The top U.S. trade official calls the issue of Chinese counterfeiting U.S. goods "one of the thorniest issues" in U.S.-China relations. She added that Washington has put on hold its plans to file suit against China in the World Trade Organization over intellectual property rights violations, in the hope that the two sides can resolve the issue on their own. VOA's Stephanie Ho reports from Washington.
U.S. Trade Representative Susan Schwab says there are serious problems with the piracy and counterfeiting of U.S. goods in China.
"Something like 80 percent of the pirated and counterfeit goods that show up at our borders, that are seized by the customs service come from China," said Susan Schwab. "So, we know this is a very serious trade problem because it means if you have got pirated counterfeit goods being sold in China, of American products, that represents sales foregone, sales lost, by our manufacturers, by our businesses, by our workers."
American companies say fake U.S. products made in China are costing them billions of dollars in lost revenue.
The United States has filed cases against China in the World Trade Organization for Chinese subsidies it says are competitively unfair and in an auto parts dispute. This time, though, Schwab said that instead of filing a WTO case, the U.S. government and American businesses are trying to work out a resolution with the Chinese side.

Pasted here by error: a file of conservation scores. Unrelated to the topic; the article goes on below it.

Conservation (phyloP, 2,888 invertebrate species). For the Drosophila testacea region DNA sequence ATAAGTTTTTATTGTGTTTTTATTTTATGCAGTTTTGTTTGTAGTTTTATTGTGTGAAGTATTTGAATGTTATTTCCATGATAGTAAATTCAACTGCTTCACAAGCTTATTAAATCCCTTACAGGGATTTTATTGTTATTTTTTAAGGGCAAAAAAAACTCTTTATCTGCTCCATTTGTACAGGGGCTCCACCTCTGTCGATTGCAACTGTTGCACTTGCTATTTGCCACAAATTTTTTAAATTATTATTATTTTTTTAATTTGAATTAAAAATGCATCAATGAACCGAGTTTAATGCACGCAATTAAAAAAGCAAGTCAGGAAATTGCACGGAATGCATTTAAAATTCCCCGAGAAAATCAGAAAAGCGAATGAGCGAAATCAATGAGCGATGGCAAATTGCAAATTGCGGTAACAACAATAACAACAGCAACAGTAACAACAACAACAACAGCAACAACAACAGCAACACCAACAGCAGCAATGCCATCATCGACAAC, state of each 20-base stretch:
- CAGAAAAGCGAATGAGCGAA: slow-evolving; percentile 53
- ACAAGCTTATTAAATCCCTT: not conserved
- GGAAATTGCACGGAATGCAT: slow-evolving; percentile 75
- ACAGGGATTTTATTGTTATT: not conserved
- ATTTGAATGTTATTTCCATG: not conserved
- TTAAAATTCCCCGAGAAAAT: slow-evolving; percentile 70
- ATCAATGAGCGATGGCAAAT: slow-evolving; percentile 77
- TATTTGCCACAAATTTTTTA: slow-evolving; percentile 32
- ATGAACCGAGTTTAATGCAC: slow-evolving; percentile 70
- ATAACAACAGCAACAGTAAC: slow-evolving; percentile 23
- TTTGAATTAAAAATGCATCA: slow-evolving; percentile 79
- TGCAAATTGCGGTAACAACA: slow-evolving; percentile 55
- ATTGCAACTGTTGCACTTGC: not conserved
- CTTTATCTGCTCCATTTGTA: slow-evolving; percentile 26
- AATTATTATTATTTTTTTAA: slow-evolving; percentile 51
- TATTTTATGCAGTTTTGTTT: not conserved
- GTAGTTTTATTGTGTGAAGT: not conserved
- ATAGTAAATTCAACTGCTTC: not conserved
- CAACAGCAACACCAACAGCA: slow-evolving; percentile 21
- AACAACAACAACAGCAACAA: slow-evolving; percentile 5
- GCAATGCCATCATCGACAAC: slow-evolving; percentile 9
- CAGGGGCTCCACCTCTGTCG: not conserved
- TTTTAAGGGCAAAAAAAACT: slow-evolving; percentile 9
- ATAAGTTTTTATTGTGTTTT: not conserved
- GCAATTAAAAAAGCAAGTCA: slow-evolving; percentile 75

"We are all going to run out of patience at some point, and that will be, I suspect, sooner rather than later," she said. "But for now, we had planned to file the case in the Fall. We were set to file the case. We had informed the Chinese we were about to file the case. They said, 'wait a minute, let us continue this conversation.'"
She pointed to one recent success story, where all new computers made in China had to be loaded with legal operating software before they left the factory.
"The impact of that in terms of sales in China of legitimate software, as distinct from pirated software, has been significant," noted Susan Schwab. "If we can identify solutions like that, where you really make a difference in dollars and cents, in sales, and you do that in the near term, that is a far better solution than litigation, which is costly and time-consuming."
The U.S. Trade Representative said she is concerned that the new Democratic-controlled Congress may be tougher on China, especially since the U.S. trade deficit with China reached a record $232 billion last year. At the same time, she emphasized that U.S.-China trade relations should be dealt with in what she called "a balanced and constructive manner."
Meanwhile, although Russia is another major producer of fake U.S. goods, she said it appears that Moscow is headed in the right direction on that issue, in its quest to join the World Trade Organization.
"After China, Russia is the most serious problem we have in terms of intellectual property rights and protection of intellectual property rights, counterfeiting, piracy and so on," she said. "We felt that the Russians had made some very strong commitments."
Schwab spoke in an interview shown Sunday on C-SPAN, a private, non-profit network that broadcasts U.S. Congressional proceedings and other Washington political events on cable television.